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$250K still in limbo

The wait continues on whether the county actually can use a quarter of a million dollar gift it got almost two years ago.

Then the county and the city of Ironton each received checks for $250,000 following the sale of the Sherman Thompson Towers, a senior citizen housing complex in Ironton. While the city spent the one it received, county auditor Jason Stephens wanted state auditor Dave Yost to determine whether the county could legally use its money and in what way. The auditor was concerned that if the county spent the check now, it might face repayment at a later date.

On Oct. 22, 2013, chief deputy auditor Chris Kline made that request, periodically contacting the state but never receiving an answer. On Dec. 24, 2014, the commissioners made a second request for an opinion from Yost.

Sixteen months after Kline’s request, the county received a letter from Robert Hinkle, chief deputy auditor for the state, stating that office cannot provide legal advice. That meant the commission had to ask for a formal opinion from county prosecuting attorney Brigham Anderson.

Hinkle did apologize for the delay, saying it was “inconsistent with the normal practice of the auditor of state’s office.”

On Thursday, when contacted by a reporter, Anderson said he had yet to receive a request from the commissioners. On Friday commission president Les Boggs said the request had been sent to Anderson’s office on March 26, but that a second request would be made that day. Anderson got the request that morning.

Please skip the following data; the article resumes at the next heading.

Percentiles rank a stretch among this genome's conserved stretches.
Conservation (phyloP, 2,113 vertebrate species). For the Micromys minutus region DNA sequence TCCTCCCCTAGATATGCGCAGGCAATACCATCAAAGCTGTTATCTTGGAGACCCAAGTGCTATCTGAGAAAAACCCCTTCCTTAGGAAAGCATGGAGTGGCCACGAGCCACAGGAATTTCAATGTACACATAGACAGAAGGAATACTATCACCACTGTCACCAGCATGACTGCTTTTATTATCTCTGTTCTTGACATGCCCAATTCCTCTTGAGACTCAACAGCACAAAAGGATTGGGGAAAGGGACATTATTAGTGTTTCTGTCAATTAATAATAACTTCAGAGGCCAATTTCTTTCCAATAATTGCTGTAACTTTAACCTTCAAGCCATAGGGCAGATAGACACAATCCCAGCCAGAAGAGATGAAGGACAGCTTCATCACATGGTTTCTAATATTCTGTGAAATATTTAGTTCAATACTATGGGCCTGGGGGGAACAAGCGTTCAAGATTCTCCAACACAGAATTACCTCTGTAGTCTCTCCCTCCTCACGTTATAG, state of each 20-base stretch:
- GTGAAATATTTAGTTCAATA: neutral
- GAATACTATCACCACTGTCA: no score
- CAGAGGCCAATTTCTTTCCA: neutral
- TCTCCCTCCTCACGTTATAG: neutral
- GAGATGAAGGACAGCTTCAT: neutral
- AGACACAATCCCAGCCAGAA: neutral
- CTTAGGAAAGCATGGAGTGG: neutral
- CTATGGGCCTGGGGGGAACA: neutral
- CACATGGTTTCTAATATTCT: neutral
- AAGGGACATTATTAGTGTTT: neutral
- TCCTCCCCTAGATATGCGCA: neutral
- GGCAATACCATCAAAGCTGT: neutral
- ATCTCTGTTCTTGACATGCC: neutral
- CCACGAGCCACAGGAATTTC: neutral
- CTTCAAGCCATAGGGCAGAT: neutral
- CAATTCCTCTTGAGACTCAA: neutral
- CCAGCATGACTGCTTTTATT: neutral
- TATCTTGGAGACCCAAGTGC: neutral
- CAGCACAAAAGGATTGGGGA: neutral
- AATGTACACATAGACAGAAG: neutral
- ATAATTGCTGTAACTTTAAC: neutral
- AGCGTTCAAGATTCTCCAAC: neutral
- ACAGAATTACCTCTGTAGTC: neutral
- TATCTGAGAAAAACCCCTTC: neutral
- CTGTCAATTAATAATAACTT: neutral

Despite that delay, there will possibly be another wait because after Anderson’s opinion is received, the state auditor will have to be contacted again.

“We will send his opinion to the auditor of state to see if they are OK with it,” Kline said.

The commissioners will also have to tell Yost how they plan to use the money.

“(The state auditor) can’t make a management decision for us,” Kline said. “That is for our legal counsel. But they can say if it is wrong.”

Ways of spending the $250,000, if the county is allowed, have included supplementing the sheriff’s current budget or funding partially the $1.3 million estimated to move the county jail to the now closed state-owned juvenile facility in Scioto County.

So far the only money the commission has allocated for that move is a disputed $500,000 that Boggs said has been set-aside for the sheriff. However, Stephens says that money doesn’t exist because all revenue the county has received so far has been either spent or earmarked.